I attended a webinar last week – attended is quite a strong word considering I was sat in my pyjamas on the sofa – but anyway, I listened to a talk about different arena surfaces and the risk of injury. The take home message was that it doesn’t matter hugely on your arena surface so long as it is consistent throughout as your horse will adapt to it (of course extremes of surfaces will cause injuries, but don’t feel you have to have the same surface from the Olympics), and to train on a variety of surfaces to make your horse adaptable so they perform to the same level regardless of the surface they are on (e.g. a different surface at a competition compared to at home).
This made interesting listening, and actually linked well to something I discussed with a client last week about her horse’s adaptability to the terrain.
Before lockdown we’d worked a lot on her horse maintaining his balance when cantering before and after fences as he can get a bit lumbering and onto the forehand, causing him to get too close and trip over the jumps. She’s got the feel for the right balance that he needs on the approach to jumps, and can subtly adjust him – i.e. rebalancing without putting on the brakes when the surface and terrain is consistent and therefore they’re jumping out of a good rhythm, with more successful, confident building jumps.
Taking this out into the open field brought a new level of adaptability for this horse. As they warmed up, you could see how difficult it was for her horse to adjust his body weight to keep his balance going uphill then downhill. It seems to take him several strides to adjust and he needs his hand holding by his rider. This may well improve as he gets more practice in, but to be honest, I think some horses are just more surefooted and quick thinking to adjust their balance in response to the terrain so need less assistance from their rider. His rider is always likely to need to help him balance, but it will become more autonomic as they do more.
Firstly we discussed, and put into practice, keeping her horse balanced as they cantered around the field, using both a two point and three point seat. A two point, or light seat, helps a horse move over their back and often horses travel faster because of the increased freedom. But it is harder to discreetly rebalance a horse without your seat in contact with the saddle and they can get long and onto the forehand if they find that the easiest way to travel. Travelling uphill or in the long spaces between fences she could take light seat, but going downhill and before jumps she needed to be in a three point position to help keep him off his forehand and in an uphill canter ready for the jump.
Throughout our session, my rider got more in tune with her horse’s balance and started to correct him before he lost his balance, which makes a jumping round much more fluid. She was surprised at how much help her horse needed to keep his balance and how much attention she had to pay to this factor. When we discussed jumps and linking them together we talked not only of the jump, but of the terrain before and after. I also noticed how she started to use the grey area between 2 point and 3 point positions to rebalance as we got further into the session. For example, after an open, uphill canter stretch she went from her two point position to still hovering her seat out the saddle but bringing her upper body up and back slightly which rebalanced him sufficiently for the change in terrain as it plateaued.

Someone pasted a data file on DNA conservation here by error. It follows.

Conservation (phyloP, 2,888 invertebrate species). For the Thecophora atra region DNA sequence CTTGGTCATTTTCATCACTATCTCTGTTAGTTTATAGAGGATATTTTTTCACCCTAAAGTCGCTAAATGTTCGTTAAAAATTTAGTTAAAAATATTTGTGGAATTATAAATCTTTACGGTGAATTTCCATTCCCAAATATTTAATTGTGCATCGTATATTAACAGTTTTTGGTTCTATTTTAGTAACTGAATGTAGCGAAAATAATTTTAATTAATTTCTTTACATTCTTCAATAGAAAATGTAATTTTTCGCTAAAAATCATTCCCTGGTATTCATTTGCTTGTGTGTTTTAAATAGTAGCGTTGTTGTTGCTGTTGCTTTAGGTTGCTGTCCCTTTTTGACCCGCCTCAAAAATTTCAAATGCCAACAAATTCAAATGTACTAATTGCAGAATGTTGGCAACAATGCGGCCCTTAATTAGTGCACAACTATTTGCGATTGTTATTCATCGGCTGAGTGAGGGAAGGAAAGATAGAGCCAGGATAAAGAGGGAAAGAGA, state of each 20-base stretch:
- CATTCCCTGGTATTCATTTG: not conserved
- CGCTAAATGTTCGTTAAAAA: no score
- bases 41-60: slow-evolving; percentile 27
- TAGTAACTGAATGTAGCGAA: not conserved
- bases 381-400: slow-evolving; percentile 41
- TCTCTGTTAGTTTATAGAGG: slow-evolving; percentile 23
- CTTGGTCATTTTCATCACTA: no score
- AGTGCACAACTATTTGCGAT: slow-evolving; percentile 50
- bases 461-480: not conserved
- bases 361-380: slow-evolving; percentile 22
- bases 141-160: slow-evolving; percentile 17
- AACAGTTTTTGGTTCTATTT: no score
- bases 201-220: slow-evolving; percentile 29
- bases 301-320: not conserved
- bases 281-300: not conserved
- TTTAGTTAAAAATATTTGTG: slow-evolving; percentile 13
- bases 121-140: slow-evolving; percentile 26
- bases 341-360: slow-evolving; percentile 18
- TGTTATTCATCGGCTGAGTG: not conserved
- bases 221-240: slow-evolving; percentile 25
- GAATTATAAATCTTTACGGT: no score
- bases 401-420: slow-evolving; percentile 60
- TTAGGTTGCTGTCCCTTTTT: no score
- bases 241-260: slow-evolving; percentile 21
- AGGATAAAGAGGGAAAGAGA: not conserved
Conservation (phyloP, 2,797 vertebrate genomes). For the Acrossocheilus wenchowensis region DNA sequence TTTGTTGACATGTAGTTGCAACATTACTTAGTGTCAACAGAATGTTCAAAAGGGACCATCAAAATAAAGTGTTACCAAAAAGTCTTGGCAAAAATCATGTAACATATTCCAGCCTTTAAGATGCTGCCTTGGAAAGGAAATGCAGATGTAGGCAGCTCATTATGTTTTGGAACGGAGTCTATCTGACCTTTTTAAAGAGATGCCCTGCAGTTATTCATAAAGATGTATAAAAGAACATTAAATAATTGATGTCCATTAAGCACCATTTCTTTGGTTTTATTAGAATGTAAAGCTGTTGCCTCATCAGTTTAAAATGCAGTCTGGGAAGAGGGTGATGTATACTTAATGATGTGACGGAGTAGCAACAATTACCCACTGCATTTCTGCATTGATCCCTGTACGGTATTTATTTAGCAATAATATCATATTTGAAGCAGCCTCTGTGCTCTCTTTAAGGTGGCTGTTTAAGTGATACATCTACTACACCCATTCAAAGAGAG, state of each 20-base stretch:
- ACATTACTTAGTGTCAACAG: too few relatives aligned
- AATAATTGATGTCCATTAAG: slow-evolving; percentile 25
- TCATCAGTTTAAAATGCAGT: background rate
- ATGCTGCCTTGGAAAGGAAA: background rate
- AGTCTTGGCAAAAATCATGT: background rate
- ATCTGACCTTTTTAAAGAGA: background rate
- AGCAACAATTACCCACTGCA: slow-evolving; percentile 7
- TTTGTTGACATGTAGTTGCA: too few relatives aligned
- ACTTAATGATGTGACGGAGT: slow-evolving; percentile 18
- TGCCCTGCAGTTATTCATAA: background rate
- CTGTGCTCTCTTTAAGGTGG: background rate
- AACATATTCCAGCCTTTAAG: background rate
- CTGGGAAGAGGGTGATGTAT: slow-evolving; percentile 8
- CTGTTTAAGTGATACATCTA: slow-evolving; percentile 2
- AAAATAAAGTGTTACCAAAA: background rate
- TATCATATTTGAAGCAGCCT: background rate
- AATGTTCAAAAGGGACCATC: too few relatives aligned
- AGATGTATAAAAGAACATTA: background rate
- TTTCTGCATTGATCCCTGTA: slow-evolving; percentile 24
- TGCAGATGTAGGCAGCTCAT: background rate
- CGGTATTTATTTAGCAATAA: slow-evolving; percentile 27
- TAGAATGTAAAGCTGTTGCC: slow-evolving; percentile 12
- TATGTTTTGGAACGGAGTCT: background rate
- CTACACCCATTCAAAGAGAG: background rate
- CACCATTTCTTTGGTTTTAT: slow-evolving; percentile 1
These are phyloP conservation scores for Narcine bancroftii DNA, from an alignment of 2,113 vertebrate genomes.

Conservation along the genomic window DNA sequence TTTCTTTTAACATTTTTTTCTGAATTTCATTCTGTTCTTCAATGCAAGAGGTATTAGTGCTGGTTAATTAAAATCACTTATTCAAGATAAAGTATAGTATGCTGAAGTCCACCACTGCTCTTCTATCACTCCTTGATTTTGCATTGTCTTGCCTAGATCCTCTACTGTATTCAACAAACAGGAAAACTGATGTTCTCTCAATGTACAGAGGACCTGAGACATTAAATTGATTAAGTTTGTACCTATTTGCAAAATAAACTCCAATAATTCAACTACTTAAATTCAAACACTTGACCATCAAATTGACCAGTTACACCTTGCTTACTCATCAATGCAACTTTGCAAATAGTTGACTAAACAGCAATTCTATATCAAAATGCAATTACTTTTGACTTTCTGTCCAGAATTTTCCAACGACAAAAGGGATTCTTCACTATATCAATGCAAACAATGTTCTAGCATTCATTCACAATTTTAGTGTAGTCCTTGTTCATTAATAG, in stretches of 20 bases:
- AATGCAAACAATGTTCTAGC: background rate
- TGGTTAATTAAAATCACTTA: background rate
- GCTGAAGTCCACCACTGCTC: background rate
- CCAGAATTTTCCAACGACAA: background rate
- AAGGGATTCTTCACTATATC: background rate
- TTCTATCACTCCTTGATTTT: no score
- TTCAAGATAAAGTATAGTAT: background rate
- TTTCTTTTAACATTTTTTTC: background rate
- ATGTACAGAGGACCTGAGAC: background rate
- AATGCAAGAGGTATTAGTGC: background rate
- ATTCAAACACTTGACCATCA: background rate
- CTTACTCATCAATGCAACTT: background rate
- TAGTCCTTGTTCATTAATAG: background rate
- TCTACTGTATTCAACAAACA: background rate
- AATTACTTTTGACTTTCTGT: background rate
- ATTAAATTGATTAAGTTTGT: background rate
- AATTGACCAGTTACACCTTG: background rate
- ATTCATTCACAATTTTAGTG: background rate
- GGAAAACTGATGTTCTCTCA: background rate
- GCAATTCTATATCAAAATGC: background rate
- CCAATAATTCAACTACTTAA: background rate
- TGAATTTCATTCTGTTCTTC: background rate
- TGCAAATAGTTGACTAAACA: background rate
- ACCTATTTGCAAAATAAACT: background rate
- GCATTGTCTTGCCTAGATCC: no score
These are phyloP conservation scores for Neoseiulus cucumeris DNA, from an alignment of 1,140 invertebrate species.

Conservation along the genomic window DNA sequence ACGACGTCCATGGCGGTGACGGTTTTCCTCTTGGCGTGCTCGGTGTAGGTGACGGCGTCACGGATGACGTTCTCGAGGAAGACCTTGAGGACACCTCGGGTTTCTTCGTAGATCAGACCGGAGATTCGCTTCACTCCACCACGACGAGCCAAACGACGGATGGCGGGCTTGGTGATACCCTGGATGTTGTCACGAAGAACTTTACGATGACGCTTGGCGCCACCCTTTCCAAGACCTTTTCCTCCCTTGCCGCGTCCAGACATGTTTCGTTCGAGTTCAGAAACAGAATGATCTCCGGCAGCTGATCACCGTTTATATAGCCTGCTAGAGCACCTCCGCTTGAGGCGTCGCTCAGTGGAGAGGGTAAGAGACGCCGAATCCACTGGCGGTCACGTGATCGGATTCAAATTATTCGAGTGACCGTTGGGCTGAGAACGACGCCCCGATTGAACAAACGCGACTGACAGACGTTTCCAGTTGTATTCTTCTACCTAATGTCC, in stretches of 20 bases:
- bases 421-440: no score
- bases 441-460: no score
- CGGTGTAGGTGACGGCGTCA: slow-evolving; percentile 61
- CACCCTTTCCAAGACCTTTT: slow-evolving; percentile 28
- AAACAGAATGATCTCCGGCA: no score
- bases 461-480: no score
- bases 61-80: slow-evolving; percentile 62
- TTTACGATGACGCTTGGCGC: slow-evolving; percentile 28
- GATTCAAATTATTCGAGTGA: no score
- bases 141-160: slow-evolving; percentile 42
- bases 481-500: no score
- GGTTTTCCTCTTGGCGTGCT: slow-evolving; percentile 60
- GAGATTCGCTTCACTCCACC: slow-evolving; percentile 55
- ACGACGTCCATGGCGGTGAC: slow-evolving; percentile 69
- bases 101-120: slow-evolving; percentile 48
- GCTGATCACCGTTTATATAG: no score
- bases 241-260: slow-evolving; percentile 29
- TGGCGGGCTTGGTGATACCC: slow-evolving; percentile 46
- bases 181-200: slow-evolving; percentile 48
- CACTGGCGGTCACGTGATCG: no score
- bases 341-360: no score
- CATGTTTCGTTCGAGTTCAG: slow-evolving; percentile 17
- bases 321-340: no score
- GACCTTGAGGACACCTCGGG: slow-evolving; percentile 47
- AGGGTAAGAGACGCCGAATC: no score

We spent the session jumping some straightforward cross country fences, focusing on setting the canter up and evaluating the effect of the terrain on the approach to the jump. The trickiest combination for this pair is jumping downhill because this horse needs a lot of help from his rider in order to keep his balance in the canter. If he gets onto his forehand and loses energy then he will bury himself into the base of the jump and struggle to clear it.
I had the pair jumping several short courses of jumps on the flat or uphill, and travelling over different inclines and declines between jumps. As we went through the lesson their courses became much more balanced and fluid, with smoother jumps so they both grew in confidence. Their final course had them cantering down a little valley and then jumping a fence on the uphill. They managed this question really well; if the canter fell apart on the downhill they’d struggle to regroup in time for the jump. Next time, we’ll progress to jumping downhill. As my rider gets more in tune with feeling slight changes in her horse’s canter and subtly changes her position to help him, and as he gets more practiced at adapting to different terrains, they will find it easier to ride a flowing, confident, successful cross country course. Which is my aim!